On November 26th, law enforcement officers statewide will remember the first anniversary of the tragic death of Illinois State Trooper Kyle Deatherage. Unfortunately, in the time since then, Illinois has lost two more police officers on the highways after being struck by vehicles. Trooper James Sauter was struck on I-294 on March 28th, 2013 and Officer Casey Kohlmeier of the Pontiac Police Department was struck on October 30th. It’s no secret the highway is a dangerous place, but what other safety considerations should a police officer have in mind when stopping trucks?
Over the last ten years, an average 59.5 police officers per year were killed on the roadways of this nation in either a vehicle crash or after being struck by a vehicle. In the same ten years, an average 56.4 officers per year were killed after being shot. Over 57,000 officers were assaulted. Roadside is a dangerous place everywhere. Crashes which kill anyone are tragic enough, but personal encounters between police officers and trucker have some unique hazards as well.
Officer safety is burned into the minds of police officers starting on Day 1 in the police academy. Much time is spent on person to person contact, traffic stops, and high risk encounters. The tactics of stopping cars is basic to the police officer function, but good officer safety when stopping trucks receives little or no training.
It’s not uncommon for police officers to climb up on the side of the truck to speak with the driver. The question is whether or not this is the best idea. Experienced truck officers know that truckers are usually less belligerent and more compliant than car drivers. This does not mean truck officers should become complacent and let their guard down.
First, tactically speaking, the truck driver has the advantage. He has the higher ground. To stand directly in front of a closed door, looking up to a driver, is an invitation for disaster. Behind that door could be a shotgun, a knife or one of many other legitimate tools a driver keeps near the door for repairs. It is not uncommon for police officers to open a truck door and see mallets, pliers, crowbars, screwdrivers and a host of other potential weapons.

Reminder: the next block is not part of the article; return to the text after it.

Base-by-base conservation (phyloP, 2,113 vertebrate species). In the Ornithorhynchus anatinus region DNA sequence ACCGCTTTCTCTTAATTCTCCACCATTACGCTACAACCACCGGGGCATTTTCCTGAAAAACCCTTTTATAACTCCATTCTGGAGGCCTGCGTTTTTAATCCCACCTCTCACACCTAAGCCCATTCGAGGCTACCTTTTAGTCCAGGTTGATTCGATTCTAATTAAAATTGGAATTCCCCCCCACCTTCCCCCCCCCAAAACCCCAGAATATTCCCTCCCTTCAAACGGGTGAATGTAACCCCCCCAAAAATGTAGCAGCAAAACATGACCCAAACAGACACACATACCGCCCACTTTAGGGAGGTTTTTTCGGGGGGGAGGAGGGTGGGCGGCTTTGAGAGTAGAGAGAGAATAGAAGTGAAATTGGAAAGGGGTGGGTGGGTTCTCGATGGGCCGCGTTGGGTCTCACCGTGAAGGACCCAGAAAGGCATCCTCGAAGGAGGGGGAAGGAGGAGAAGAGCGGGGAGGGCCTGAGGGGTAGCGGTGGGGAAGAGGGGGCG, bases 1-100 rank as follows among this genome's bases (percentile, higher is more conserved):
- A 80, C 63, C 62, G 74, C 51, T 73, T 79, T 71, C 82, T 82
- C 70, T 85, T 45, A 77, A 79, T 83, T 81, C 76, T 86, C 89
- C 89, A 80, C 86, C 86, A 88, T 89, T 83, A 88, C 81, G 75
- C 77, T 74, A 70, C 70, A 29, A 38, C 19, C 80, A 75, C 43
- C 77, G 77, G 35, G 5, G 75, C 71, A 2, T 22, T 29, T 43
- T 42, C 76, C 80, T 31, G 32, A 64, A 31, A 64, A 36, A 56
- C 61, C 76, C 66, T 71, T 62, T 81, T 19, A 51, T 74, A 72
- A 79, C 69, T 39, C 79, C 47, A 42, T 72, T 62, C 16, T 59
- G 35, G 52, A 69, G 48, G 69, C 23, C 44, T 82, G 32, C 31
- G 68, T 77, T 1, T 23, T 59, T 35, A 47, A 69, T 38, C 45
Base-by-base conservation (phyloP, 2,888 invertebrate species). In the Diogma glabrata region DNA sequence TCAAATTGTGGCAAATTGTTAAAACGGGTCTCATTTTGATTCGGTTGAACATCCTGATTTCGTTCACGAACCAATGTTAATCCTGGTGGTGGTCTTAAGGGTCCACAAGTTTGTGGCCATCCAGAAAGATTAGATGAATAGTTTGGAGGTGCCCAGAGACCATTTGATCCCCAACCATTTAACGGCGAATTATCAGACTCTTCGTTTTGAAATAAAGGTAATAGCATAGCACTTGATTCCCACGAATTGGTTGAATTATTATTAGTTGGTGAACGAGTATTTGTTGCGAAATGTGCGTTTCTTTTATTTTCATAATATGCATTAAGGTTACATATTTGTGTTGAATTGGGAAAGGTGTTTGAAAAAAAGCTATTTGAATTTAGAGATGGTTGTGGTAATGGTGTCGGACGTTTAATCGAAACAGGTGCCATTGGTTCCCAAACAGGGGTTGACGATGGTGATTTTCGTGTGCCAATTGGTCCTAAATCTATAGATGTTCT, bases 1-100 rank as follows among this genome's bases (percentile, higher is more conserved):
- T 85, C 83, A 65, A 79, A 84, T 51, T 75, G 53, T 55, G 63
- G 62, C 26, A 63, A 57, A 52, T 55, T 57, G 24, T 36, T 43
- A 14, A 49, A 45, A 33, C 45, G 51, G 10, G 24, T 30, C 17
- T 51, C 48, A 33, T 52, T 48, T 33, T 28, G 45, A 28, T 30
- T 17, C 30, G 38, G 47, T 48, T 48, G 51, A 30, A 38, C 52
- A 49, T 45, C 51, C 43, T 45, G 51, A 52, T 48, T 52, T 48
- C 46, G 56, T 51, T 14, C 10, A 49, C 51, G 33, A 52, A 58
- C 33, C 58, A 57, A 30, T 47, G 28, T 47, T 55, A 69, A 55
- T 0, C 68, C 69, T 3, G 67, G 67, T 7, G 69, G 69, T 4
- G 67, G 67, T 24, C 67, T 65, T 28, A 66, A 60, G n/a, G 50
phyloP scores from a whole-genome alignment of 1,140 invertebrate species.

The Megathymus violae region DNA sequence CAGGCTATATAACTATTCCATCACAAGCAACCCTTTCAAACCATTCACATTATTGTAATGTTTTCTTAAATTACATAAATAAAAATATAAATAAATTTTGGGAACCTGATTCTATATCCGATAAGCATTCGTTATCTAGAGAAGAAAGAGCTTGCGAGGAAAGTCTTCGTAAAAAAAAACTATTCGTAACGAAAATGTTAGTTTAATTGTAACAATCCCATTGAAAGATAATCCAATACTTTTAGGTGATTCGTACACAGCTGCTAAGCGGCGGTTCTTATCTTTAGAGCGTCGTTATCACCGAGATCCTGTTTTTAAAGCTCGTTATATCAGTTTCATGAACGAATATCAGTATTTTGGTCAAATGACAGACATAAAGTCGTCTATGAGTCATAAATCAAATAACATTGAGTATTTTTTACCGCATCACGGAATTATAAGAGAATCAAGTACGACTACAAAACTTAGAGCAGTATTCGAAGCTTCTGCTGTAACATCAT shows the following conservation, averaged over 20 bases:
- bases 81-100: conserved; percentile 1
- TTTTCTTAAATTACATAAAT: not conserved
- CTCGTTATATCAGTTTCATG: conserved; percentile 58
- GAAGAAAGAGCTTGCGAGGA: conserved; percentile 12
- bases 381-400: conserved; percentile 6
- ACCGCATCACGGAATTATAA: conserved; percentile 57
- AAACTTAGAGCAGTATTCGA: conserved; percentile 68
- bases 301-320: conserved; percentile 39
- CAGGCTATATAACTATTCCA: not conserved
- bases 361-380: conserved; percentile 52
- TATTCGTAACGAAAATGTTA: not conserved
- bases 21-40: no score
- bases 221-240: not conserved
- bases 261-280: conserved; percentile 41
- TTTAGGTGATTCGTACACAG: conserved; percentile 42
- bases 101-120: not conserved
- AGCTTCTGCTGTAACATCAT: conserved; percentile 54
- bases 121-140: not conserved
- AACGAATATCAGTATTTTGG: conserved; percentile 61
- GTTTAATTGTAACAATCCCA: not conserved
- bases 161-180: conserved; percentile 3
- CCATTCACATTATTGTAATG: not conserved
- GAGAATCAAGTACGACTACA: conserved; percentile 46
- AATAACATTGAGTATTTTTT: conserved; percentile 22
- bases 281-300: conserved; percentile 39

Second, the door itself could be used as a weapon. As a police climbs up the side of a truck, he is naturally off balance. Footing is not as sure as being on the ground. The truck driver could use his entire body weight to force the door open and knock the officer off the truck and into traffic. This is similar to a police officer using a ballistic shield for crowd control.
Third, police officers are trained to keep their hands free. It’s hard to fight or fend someone off if you have a notebook, pen or paperwork in your hand. One hand needs to be free to protect/deploy the service weapon or another defense tool. If a police officer has one hand engaged on the hand-hold of the truck, and other grasping registration, permits or a driver’s license, what hands are left to mount a defense with?
Aside from the tactical dangers of a trucker bent on injuring or killing a police officer, the non-felonious environmental hazards of trucks can be just as problematic. Broken or sharp steps. Loose hand-holds. Hot exhaust pipes. Leaking or spraying hydraulic/air lines. Each of these has the potential to severely injure a police officer.
Maybe it is time truck enforcement officers start rethinking the practice of climbing up on the side of trucks. There will always be times when a police officer must do, like checking securement devices or how a trailer is loaded.
Maybe the officer should stop short of the where the door will swing. Maybe the police officer should ask the driver to open the door so he can have a clear view inside. Any truck officer worth his salt should be checking the VIN and GVWR data anyhow, and that is almost always requires the door to be open to find the information.
There’s never a perfect method for safely engaging truck drivers on traffic stops, but every contact purposefully executed to survive, will significantly decrease the likelihood of injury or death.